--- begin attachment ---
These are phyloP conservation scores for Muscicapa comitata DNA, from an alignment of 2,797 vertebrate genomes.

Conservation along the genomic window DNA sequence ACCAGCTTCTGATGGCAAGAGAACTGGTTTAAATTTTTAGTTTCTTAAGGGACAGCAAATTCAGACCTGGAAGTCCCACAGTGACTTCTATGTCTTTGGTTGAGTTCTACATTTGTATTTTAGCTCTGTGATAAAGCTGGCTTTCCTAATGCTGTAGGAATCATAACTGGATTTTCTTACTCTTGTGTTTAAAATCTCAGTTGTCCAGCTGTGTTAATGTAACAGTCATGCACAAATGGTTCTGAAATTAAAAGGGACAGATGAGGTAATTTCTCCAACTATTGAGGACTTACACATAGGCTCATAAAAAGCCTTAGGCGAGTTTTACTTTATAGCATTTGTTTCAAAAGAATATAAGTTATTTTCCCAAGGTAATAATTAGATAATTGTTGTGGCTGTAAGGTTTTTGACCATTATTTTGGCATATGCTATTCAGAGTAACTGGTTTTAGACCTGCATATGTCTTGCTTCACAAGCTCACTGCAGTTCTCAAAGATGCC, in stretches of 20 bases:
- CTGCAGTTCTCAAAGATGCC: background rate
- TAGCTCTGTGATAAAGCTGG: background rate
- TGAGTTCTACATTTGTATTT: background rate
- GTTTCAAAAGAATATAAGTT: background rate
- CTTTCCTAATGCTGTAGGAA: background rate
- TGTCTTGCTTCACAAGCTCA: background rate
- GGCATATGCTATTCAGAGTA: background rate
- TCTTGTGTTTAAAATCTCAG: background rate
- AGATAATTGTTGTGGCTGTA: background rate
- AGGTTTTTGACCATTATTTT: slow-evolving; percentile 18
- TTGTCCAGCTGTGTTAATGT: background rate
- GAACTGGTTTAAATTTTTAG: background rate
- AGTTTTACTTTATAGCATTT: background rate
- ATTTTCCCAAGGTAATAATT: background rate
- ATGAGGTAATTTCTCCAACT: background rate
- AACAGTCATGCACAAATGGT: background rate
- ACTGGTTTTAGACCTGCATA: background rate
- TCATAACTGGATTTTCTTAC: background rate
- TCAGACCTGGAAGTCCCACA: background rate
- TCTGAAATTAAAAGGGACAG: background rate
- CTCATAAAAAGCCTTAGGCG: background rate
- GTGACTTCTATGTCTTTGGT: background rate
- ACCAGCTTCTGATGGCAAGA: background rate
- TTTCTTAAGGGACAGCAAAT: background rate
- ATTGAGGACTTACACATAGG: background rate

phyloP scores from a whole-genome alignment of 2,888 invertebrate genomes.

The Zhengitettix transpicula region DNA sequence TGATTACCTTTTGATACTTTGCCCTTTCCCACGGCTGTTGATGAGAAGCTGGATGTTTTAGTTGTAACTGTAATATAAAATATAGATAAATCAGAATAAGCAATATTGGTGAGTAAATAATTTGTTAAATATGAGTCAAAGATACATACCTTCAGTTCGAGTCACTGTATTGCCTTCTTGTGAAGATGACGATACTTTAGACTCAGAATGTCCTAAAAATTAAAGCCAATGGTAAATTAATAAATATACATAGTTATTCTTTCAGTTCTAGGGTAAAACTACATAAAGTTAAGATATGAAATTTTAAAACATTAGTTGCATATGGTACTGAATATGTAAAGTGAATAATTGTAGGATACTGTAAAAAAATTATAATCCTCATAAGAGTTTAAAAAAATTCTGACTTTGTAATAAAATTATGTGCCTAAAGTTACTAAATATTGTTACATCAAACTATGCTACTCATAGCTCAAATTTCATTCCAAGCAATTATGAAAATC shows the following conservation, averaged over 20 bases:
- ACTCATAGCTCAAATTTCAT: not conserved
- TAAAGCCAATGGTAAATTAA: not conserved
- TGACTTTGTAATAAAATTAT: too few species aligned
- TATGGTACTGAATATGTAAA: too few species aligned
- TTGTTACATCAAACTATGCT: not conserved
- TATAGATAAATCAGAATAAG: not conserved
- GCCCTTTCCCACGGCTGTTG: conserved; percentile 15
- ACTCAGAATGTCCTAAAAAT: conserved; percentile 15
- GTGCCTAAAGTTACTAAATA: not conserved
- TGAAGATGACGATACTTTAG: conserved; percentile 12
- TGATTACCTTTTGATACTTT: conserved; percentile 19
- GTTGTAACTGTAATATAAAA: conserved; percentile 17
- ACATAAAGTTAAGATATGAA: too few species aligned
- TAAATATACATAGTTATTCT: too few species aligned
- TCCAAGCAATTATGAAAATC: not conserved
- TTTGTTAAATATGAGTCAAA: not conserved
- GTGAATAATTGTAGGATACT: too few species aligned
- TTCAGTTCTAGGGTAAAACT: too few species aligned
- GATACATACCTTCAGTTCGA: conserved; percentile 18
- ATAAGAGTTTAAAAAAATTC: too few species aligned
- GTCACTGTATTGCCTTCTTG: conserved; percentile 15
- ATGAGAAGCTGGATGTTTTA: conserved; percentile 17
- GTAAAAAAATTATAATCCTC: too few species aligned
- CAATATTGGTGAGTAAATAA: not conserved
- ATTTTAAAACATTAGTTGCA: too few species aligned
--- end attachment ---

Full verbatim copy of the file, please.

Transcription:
These are phyloP conservation scores for Muscicapa comitata DNA, from an alignment of 2,797 vertebrate genomes.

Conservation along the genomic window DNA sequence ACCAGCTTCTGATGGCAAGAGAACTGGTTTAAATTTTTAGTTTCTTAAGGGACAGCAAATTCAGACCTGGAAGTCCCACAGTGACTTCTATGTCTTTGGTTGAGTTCTACATTTGTATTTTAGCTCTGTGATAAAGCTGGCTTTCCTAATGCTGTAGGAATCATAACTGGATTTTCTTACTCTTGTGTTTAAAATCTCAGTTGTCCAGCTGTGTTAATGTAACAGTCATGCACAAATGGTTCTGAAATTAAAAGGGACAGATGAGGTAATTTCTCCAACTATTGAGGACTTACACATAGGCTCATAAAAAGCCTTAGGCGAGTTTTACTTTATAGCATTTGTTTCAAAAGAATATAAGTTATTTTCCCAAGGTAATAATTAGATAATTGTTGTGGCTGTAAGGTTTTTGACCATTATTTTGGCATATGCTATTCAGAGTAACTGGTTTTAGACCTGCATATGTCTTGCTTCACAAGCTCACTGCAGTTCTCAAAGATGCC, in stretches of 20 bases:
- CTGCAGTTCTCAAAGATGCC: background rate
- TAGCTCTGTGATAAAGCTGG: background rate
- TGAGTTCTACATTTGTATTT: background rate
- GTTTCAAAAGAATATAAGTT: background rate
- CTTTCCTAATGCTGTAGGAA: background rate
- TGTCTTGCTTCACAAGCTCA: background rate
- GGCATATGCTATTCAGAGTA: background rate
- TCTTGTGTTTAAAATCTCAG: background rate
- AGATAATTGTTGTGGCTGTA: background rate
- AGGTTTTTGACCATTATTTT: slow-evolving; percentile 18
- TTGTCCAGCTGTGTTAATGT: background rate
- GAACTGGTTTAAATTTTTAG: background rate
- AGTTTTACTTTATAGCATTT: background rate
- ATTTTCCCAAGGTAATAATT: background rate
- ATGAGGTAATTTCTCCAACT: background rate
- AACAGTCATGCACAAATGGT: background rate
- ACTGGTTTTAGACCTGCATA: background rate
- TCATAACTGGATTTTCTTAC: background rate
- TCAGACCTGGAAGTCCCACA: background rate
- TCTGAAATTAAAAGGGACAG: background rate
- CTCATAAAAAGCCTTAGGCG: background rate
- GTGACTTCTATGTCTTTGGT: background rate
- ACCAGCTTCTGATGGCAAGA: background rate
- TTTCTTAAGGGACAGCAAAT: background rate
- ATTGAGGACTTACACATAGG: background rate

phyloP scores from a whole-genome alignment of 2,888 invertebrate genomes.

The Zhengitettix transpicula region DNA sequence TGATTACCTTTTGATACTTTGCCCTTTCCCACGGCTGTTGATGAGAAGCTGGATGTTTTAGTTGTAACTGTAATATAAAATATAGATAAATCAGAATAAGCAATATTGGTGAGTAAATAATTTGTTAAATATGAGTCAAAGATACATACCTTCAGTTCGAGTCACTGTATTGCCTTCTTGTGAAGATGACGATACTTTAGACTCAGAATGTCCTAAAAATTAAAGCCAATGGTAAATTAATAAATATACATAGTTATTCTTTCAGTTCTAGGGTAAAACTACATAAAGTTAAGATATGAAATTTTAAAACATTAGTTGCATATGGTACTGAATATGTAAAGTGAATAATTGTAGGATACTGTAAAAAAATTATAATCCTCATAAGAGTTTAAAAAAATTCTGACTTTGTAATAAAATTATGTGCCTAAAGTTACTAAATATTGTTACATCAAACTATGCTACTCATAGCTCAAATTTCATTCCAAGCAATTATGAAAATC shows the following conservation, averaged over 20 bases:
- ACTCATAGCTCAAATTTCAT: not conserved
- TAAAGCCAATGGTAAATTAA: not conserved
- TGACTTTGTAATAAAATTAT: too few species aligned
- TATGGTACTGAATATGTAAA: too few species aligned
- TTGTTACATCAAACTATGCT: not conserved
- TATAGATAAATCAGAATAAG: not conserved
- GCCCTTTCCCACGGCTGTTG: conserved; percentile 15
- ACTCAGAATGTCCTAAAAAT: conserved; percentile 15
- GTGCCTAAAGTTACTAAATA: not conserved
- TGAAGATGACGATACTTTAG: conserved; percentile 12
- TGATTACCTTTTGATACTTT: conserved; percentile 19
- GTTGTAACTGTAATATAAAA: conserved; percentile 17
- ACATAAAGTTAAGATATGAA: too few species aligned
- TAAATATACATAGTTATTCT: too few species aligned
- TCCAAGCAATTATGAAAATC: not conserved
- TTTGTTAAATATGAGTCAAA: not conserved
- GTGAATAATTGTAGGATACT: too few species aligned
- TTCAGTTCTAGGGTAAAACT: too few species aligned
- GATACATACCTTCAGTTCGA: conserved; percentile 18
- ATAAGAGTTTAAAAAAATTC: too few species aligned
- GTCACTGTATTGCCTTCTTG: conserved; percentile 15
- ATGAGAAGCTGGATGTTTTA: conserved; percentile 17
- GTAAAAAAATTATAATCCTC: too few species aligned
- CAATATTGGTGAGTAAATAA: not conserved
- ATTTTAAAACATTAGTTGCA: too few species aligned